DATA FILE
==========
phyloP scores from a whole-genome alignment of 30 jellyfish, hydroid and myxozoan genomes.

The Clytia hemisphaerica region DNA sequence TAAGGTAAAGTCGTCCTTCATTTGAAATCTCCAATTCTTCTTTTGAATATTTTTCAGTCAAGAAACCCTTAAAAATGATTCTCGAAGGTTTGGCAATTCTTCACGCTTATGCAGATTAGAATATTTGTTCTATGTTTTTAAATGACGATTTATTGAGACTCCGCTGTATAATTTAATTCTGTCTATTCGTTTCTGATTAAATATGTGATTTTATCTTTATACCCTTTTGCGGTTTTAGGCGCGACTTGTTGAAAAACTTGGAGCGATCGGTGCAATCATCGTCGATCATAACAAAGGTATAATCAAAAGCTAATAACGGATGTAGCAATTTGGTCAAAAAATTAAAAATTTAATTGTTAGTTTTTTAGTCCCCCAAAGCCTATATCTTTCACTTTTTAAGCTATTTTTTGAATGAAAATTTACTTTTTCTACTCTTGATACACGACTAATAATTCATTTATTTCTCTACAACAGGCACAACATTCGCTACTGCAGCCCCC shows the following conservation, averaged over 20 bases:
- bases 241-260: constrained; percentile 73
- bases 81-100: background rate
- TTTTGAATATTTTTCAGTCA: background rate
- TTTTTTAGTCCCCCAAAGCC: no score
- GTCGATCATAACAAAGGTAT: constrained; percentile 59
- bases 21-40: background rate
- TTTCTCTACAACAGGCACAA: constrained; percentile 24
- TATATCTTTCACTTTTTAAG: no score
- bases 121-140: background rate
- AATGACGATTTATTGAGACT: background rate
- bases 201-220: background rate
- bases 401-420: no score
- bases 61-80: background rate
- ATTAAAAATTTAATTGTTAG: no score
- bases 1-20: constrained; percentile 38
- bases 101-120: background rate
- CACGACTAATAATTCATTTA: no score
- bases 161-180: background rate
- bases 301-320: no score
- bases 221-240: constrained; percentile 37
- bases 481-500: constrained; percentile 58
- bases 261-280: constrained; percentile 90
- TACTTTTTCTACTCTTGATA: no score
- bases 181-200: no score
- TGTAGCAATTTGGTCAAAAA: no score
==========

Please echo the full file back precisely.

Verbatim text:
phyloP scores from a whole-genome alignment of 30 jellyfish, hydroid and myxozoan genomes.

The Clytia hemisphaerica region DNA sequence TAAGGTAAAGTCGTCCTTCATTTGAAATCTCCAATTCTTCTTTTGAATATTTTTCAGTCAAGAAACCCTTAAAAATGATTCTCGAAGGTTTGGCAATTCTTCACGCTTATGCAGATTAGAATATTTGTTCTATGTTTTTAAATGACGATTTATTGAGACTCCGCTGTATAATTTAATTCTGTCTATTCGTTTCTGATTAAATATGTGATTTTATCTTTATACCCTTTTGCGGTTTTAGGCGCGACTTGTTGAAAAACTTGGAGCGATCGGTGCAATCATCGTCGATCATAACAAAGGTATAATCAAAAGCTAATAACGGATGTAGCAATTTGGTCAAAAAATTAAAAATTTAATTGTTAGTTTTTTAGTCCCCCAAAGCCTATATCTTTCACTTTTTAAGCTATTTTTTGAATGAAAATTTACTTTTTCTACTCTTGATACACGACTAATAATTCATTTATTTCTCTACAACAGGCACAACATTCGCTACTGCAGCCCCC shows the following conservation, averaged over 20 bases:
- bases 241-260: constrained; percentile 73
- bases 81-100: background rate
- TTTTGAATATTTTTCAGTCA: background rate
- TTTTTTAGTCCCCCAAAGCC: no score
- GTCGATCATAACAAAGGTAT: constrained; percentile 59
- bases 21-40: background rate
- TTTCTCTACAACAGGCACAA: constrained; percentile 24
- TATATCTTTCACTTTTTAAG: no score
- bases 121-140: background rate
- AATGACGATTTATTGAGACT: background rate
- bases 201-220: background rate
- bases 401-420: no score
- bases 61-80: background rate
- ATTAAAAATTTAATTGTTAG: no score
- bases 1-20: constrained; percentile 38
- bases 101-120: background rate
- CACGACTAATAATTCATTTA: no score
- bases 161-180: background rate
- bases 301-320: no score
- bases 221-240: constrained; percentile 37
- bases 481-500: constrained; percentile 58
- bases 261-280: constrained; percentile 90
- TACTTTTTCTACTCTTGATA: no score
- bases 181-200: no score
- TGTAGCAATTTGGTCAAAAA: no score